UBC Theses and Dissertations
The impact of fear on brand attachment Dunn, Lea Hunter
Throughout their daily lives consumers experience a vast array of emotions. At times these emotions are directly related to a consumption context, while other times these emotions are unrelated. While previous research on incidental emotion has generally found that negative emotions have negative outcomes for brands, the explicit effect of fear has been understudied. The present research explores the effect of fear on brand attachment. Across six experimental studies, this dissertation provides insight into the process by which consumers cope with fear and how this coping method has positive implications for brand attachments. This dissertation suggests that because people cope with fear through affiliation with others, in the absence of other individuals, consumers may seek affiliation with an available brand. This, in turn, will enhance emotional attachment to that brand. The first four studies of the dissertation highlight the basic process by which fear enhances emotional brand attachment. First, I show the basic fear-attachment effect (pilot study and study 1). Specifically, I show that a fearful experience, compared to a happy, sad, or exciting experience, results in higher emotional attachment to brands, even when consumers are unfamiliar with the brand. Second, I provide initial evidence for desire for affiliation, or perceived shared experience, as the underlying mechanism of the effect (study 1 and 2). Third, I provide stronger evidence for the process by ruling out simple increased consumption as an alternative explanation for the fear-attachment effect. In the last two studies, I examine factors that influence the fear-attachment process. First, I highlight the importance of product presence during the fear experience in order to allow for consumer coping (study 4). Second, I illuminate a distinction between two forms of brand attachment measurement: Thomson et al. (2005)’s emotional attachment and Park et al. (2010)’s more cognitive brand attachment. I demonstrate that a fear experience can facilitate initial emotional, but not cognitive, attachment without the necessity of time. In addition, this initial emotional attachment helps promote cognitive attachment over time (study 4). Third, I show that the fear-attachment process is unique to brands and not products in general (study 5).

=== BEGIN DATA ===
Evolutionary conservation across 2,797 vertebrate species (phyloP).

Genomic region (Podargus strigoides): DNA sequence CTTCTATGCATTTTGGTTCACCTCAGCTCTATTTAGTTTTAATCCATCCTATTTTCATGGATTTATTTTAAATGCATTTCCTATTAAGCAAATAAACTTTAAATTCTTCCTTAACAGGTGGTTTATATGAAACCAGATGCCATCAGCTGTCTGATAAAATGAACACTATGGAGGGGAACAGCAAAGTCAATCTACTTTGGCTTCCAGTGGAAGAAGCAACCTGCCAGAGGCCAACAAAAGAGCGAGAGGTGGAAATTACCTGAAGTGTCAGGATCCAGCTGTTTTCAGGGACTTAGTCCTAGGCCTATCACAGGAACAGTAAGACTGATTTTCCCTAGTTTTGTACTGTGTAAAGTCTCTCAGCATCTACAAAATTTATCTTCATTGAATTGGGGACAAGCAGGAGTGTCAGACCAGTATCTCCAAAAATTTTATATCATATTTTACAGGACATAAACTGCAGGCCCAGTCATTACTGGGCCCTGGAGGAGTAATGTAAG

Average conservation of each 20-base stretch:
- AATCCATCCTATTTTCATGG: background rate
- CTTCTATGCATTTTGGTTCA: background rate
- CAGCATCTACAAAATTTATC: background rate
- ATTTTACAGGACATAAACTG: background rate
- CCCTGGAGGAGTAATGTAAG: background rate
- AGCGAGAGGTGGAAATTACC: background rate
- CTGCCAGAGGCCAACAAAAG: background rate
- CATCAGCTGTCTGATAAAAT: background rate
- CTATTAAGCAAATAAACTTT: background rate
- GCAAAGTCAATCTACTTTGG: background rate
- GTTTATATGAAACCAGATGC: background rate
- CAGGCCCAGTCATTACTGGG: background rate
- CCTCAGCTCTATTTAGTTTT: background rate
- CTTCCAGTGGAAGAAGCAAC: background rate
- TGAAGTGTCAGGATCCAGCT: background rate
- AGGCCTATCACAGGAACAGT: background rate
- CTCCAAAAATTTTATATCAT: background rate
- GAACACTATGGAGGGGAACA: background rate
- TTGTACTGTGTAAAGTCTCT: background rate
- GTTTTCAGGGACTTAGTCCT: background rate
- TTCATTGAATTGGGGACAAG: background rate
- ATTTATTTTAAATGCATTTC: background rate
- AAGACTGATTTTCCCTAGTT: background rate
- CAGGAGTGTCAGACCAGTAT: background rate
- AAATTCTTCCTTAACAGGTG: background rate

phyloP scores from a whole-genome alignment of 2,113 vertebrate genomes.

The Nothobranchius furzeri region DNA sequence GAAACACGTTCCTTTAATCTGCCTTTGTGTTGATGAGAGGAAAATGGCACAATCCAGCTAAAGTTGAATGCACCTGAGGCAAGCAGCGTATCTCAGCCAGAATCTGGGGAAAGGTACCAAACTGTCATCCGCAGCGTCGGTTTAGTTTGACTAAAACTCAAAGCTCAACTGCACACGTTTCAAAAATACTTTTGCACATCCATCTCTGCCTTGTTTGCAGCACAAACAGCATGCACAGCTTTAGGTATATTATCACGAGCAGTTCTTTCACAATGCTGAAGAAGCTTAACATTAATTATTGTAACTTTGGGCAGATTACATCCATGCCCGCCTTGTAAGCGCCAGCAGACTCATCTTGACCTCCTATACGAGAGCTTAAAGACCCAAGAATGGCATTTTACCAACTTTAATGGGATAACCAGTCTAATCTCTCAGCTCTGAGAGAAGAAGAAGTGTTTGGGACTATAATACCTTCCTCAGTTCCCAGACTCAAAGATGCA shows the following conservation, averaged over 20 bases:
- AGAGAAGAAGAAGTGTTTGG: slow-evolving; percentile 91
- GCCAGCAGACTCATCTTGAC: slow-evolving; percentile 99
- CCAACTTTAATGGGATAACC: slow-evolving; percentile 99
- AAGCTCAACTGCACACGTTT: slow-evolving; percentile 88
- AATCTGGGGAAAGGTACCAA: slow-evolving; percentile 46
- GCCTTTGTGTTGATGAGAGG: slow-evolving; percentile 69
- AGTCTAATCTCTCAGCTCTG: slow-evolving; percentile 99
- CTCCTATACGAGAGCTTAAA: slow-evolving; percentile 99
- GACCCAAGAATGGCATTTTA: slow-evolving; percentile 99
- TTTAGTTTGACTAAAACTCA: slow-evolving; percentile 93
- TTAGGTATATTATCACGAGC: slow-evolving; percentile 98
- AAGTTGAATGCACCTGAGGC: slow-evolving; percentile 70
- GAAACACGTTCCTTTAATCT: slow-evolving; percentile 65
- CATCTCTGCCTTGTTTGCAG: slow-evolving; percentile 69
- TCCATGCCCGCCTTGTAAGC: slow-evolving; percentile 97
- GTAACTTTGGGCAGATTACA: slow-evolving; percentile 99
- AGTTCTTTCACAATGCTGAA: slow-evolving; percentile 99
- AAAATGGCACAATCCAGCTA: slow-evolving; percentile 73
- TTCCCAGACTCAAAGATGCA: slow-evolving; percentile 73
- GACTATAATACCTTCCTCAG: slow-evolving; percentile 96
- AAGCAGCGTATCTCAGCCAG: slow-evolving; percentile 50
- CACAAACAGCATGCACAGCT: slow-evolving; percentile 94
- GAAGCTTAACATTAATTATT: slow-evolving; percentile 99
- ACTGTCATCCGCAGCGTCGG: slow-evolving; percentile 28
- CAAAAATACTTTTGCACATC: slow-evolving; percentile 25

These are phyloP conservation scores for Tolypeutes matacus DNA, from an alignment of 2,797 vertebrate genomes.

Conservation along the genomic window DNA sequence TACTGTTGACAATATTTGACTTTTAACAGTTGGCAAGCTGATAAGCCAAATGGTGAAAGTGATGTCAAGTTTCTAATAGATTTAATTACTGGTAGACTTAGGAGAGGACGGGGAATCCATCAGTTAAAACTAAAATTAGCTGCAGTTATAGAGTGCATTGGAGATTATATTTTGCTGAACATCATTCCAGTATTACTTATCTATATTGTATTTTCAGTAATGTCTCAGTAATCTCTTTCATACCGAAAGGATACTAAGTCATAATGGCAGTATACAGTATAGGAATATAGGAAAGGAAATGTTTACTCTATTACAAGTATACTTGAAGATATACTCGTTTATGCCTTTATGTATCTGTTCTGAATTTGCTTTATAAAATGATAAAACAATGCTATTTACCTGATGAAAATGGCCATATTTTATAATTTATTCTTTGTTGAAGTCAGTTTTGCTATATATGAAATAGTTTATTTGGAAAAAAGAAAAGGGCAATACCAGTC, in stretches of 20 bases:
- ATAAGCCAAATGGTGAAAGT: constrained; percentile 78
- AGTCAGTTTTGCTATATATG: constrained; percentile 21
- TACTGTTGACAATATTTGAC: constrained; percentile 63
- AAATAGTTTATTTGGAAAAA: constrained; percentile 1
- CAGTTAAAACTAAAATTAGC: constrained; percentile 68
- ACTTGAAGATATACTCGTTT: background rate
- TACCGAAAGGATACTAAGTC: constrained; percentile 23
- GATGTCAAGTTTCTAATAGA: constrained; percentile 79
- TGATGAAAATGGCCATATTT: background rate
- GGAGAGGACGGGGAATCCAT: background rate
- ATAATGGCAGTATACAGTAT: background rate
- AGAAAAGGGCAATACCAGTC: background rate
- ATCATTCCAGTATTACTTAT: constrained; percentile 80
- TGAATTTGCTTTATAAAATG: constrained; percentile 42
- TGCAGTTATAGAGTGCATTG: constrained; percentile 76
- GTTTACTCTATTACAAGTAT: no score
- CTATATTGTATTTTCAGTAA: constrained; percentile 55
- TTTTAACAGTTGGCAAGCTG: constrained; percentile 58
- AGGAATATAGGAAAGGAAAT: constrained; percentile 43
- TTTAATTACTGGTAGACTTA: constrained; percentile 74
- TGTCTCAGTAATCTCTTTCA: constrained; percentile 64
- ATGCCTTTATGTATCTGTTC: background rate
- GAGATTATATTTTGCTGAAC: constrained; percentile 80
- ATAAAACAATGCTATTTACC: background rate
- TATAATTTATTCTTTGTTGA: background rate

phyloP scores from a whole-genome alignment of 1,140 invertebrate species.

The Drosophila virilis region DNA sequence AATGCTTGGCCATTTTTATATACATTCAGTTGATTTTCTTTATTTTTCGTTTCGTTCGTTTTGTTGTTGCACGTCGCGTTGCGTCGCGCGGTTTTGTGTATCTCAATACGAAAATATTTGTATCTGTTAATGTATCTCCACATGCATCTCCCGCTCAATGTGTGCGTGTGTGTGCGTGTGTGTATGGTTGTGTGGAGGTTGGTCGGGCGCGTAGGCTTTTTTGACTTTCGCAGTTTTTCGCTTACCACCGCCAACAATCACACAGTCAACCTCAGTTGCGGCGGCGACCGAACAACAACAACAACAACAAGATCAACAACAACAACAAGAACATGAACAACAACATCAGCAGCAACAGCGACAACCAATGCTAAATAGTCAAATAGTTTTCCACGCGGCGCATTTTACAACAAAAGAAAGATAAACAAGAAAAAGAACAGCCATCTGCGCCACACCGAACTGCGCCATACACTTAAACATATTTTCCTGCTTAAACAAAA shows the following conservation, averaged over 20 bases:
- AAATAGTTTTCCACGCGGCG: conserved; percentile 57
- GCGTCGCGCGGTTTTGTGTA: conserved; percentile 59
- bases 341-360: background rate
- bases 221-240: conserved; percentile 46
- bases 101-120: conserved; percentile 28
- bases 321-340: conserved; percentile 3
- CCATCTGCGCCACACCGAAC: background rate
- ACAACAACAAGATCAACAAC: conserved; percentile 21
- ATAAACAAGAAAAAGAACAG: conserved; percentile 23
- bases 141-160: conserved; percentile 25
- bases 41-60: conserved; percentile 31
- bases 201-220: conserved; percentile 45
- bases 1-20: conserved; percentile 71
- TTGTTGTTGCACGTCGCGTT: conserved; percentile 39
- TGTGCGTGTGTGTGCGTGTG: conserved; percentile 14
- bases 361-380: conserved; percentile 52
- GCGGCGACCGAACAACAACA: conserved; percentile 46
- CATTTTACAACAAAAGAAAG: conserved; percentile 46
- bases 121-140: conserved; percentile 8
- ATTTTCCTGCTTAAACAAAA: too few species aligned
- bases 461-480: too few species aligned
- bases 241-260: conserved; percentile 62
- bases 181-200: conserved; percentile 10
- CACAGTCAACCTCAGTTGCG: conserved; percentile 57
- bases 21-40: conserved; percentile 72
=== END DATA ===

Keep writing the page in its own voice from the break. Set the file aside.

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Attribution-NonCommercial-NoDerivs 2.5 Canada